Steve A. responded to my first post, and I said I would address his comments. So here goes.
SA) I have mixed feelings about that left tire track lane position. Here's why:#1 - it tends to be smoother at the center of the lane.
CS) I'm jealous! Most of my roads are coated with Chip-Seal. After a good hot summer, the tires wear a much smoother surface. There is a particular type that Ellis county favors that fails to stick to the under-surface if not pressed down firmly by passing traffic. It becomes an extraordinarily rough surface between the tire tracks. When light permits I will take some photos.
SA)#2 - As vehicles tend to pass closer to the cyclist (on average) if one is traveling in the left tire track. This is simply due to the fact that the road is only so wide.
CH) Correct. If the motorist overtakes in the next lane. They are more prone to straddle pass (where they share part of your lane with you) when in the right tire track. Motorists have hours and hours of practical training of keeping their vehicle within a lane. I have more confidence that they will accurately judge their clearance when there is a lane marker between us!
SA)#3 - An overtaking vehicle has less total time to get back into the proper position the further it has to move left to pass.
CS) I am not really concerned about this. It is the duty of the vehicle operator to pass with due care. Besides, how hard is it to pass a bicycle anyway?
SA)#4 - If I look at the Sousa data, passing separation is best when traveling in the right tire track. That's consistent with the observation that one should position oneself so that the overtaking motorist makes a correct move with the minimum need for thought. Moving further to the left doesn't cause any added impact on the automatic motorist response.
CS) First the actual difference in the observed distance between the two lane positions is about four feet, with six to seven feet the closest pass from further out in the lane. (Note, the data is from the right tire track to the center of the lane.) There were no straddle passes observed from the most commanding positions. I am comfortable with that, but then, I was a bicycle racer in my youth. I may have a greater tolerance for objects being in close proximity than other cyclists.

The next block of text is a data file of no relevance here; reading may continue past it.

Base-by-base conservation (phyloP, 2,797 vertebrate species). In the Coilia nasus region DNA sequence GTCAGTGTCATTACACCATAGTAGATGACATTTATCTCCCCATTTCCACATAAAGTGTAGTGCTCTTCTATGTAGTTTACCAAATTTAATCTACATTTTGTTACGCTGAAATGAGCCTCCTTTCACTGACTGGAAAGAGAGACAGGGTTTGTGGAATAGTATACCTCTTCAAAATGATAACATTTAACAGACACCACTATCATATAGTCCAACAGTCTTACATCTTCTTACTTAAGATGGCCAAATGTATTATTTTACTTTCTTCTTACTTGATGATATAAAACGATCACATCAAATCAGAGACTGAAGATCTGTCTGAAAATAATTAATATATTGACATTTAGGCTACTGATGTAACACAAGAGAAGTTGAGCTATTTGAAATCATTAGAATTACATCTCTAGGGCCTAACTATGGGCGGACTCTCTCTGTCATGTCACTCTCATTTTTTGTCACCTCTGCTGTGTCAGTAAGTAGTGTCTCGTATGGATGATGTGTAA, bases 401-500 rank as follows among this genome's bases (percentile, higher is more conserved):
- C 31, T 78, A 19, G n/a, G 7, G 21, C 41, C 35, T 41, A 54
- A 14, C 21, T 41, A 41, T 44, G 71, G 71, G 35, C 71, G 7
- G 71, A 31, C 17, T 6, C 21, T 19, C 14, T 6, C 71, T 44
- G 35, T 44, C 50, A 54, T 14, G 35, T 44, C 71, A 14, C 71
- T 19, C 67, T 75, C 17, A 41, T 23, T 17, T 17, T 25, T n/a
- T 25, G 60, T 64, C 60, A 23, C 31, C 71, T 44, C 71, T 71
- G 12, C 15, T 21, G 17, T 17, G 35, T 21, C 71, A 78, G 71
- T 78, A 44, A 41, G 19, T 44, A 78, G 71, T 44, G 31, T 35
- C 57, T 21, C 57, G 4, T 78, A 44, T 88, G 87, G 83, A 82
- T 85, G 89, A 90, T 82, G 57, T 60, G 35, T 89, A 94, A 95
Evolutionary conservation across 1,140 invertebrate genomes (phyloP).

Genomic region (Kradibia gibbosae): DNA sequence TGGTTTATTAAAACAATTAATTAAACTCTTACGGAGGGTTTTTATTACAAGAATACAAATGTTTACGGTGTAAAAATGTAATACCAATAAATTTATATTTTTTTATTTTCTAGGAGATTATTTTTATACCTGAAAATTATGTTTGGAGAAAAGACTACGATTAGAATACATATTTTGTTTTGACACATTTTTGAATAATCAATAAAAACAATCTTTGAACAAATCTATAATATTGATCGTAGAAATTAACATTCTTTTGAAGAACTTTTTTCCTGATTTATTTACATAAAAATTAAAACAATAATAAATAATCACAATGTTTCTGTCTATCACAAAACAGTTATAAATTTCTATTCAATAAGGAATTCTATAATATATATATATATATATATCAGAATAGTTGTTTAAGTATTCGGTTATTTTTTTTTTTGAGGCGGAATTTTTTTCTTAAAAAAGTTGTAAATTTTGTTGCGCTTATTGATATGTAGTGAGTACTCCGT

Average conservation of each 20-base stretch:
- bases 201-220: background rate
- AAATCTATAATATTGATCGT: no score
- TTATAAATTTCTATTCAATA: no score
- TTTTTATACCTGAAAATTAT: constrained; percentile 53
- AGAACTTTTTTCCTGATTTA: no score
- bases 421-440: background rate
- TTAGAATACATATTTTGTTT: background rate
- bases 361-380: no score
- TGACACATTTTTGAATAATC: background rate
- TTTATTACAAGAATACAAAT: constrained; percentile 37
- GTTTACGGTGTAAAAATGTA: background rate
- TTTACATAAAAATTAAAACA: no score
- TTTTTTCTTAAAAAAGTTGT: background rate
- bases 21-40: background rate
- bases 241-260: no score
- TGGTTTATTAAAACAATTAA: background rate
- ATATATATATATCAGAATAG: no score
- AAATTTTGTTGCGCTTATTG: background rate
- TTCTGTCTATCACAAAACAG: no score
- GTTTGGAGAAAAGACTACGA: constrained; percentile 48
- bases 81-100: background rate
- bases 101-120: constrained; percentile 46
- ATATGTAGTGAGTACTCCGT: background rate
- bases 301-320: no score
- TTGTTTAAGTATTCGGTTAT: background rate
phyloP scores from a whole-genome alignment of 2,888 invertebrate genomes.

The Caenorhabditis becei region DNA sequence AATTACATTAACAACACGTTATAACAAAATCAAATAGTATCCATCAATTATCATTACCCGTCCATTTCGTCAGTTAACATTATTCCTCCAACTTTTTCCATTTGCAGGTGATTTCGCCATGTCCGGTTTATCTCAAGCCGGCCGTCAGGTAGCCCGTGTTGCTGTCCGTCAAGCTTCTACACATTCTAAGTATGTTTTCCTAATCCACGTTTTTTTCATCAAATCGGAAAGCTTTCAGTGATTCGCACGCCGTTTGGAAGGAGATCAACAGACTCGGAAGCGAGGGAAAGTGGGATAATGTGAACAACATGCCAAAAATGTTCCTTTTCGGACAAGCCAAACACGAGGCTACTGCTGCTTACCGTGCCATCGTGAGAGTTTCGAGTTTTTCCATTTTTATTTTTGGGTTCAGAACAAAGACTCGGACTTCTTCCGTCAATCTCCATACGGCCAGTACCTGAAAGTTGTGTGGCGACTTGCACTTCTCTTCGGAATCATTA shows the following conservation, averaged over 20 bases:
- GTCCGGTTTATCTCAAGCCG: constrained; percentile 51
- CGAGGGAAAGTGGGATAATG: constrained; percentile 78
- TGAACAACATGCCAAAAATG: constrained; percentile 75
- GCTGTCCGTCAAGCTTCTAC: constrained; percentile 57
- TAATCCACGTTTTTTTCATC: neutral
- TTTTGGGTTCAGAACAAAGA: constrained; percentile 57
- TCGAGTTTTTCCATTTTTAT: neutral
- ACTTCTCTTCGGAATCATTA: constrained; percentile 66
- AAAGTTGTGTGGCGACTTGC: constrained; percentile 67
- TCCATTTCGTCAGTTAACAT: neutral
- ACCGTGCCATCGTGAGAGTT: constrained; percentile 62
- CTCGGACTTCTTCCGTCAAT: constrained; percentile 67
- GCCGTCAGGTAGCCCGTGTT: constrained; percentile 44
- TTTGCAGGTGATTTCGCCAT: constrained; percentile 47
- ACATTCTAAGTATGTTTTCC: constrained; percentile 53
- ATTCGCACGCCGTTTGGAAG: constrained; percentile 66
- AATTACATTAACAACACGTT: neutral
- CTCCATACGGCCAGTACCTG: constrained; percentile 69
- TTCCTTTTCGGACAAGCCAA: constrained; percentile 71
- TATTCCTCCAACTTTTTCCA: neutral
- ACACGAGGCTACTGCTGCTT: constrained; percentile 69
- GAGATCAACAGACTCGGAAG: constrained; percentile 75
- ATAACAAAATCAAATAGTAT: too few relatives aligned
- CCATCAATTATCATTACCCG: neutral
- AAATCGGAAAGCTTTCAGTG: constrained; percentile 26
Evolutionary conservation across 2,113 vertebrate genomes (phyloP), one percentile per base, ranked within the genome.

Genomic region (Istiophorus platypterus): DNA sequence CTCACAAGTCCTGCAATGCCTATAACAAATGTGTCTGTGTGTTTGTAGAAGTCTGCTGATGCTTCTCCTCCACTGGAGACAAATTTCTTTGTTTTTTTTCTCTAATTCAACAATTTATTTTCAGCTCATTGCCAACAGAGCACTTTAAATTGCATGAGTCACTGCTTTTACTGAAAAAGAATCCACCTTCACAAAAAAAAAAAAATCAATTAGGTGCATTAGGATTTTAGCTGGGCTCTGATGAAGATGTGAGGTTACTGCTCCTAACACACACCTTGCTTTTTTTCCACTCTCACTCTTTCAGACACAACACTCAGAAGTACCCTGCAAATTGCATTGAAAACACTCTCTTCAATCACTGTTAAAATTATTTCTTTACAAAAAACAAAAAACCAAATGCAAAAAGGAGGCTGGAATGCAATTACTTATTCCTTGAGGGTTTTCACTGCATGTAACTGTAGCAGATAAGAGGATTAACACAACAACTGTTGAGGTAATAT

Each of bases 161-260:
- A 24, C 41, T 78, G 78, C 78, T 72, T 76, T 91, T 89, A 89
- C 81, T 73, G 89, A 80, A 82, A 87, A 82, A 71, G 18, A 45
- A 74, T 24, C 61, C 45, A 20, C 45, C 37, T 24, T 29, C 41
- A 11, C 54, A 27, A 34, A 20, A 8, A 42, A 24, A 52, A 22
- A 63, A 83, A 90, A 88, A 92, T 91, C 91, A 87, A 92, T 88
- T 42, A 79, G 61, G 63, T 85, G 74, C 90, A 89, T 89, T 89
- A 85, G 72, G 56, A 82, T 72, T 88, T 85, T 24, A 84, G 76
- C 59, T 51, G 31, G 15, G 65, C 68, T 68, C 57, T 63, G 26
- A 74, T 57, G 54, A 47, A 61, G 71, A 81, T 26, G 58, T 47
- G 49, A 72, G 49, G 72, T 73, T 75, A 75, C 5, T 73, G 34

Second, overtaking traffic is not my primary concern. I face much greater peril from what is ahead of me. I have better sight lines from the left side of the lane. I think I am likely to have better success at avoiding right hooks from there as well.
SA)#5 - Riding too far to the left encourages a pass on the right side of the cyclist.
CS) Yes, this behavior caught me by surprise when I first began riding exclusively in the left tire track. It is surprisingly common. I inspire such overtakes about every week. They are most common on state highways when a shoulder is present, but like you I've had a number of them off in the grass as well. One of them was on the road that is pictured on the previous post!
Curiously, they seem to give me more room on that side!
Another common objection I hear about is that such an "aggressive" lane position displays "arrogance" and is designed to annoy motor vehicle operators.
On the roads I commonly travel on, motorists cannot overtake me without encroaching the oncoming lane, so no matter what position in the lane I take, they must wait for a gap to pass me safely.
The fact that a motorist cannot reason this out and gets upset is neither my fault nor my problem. He may pass me or not as he wishes. It remains his duty to pass slower traffic in a safe manner and in due care.
Arizona Governor’s Bicycle Task Force
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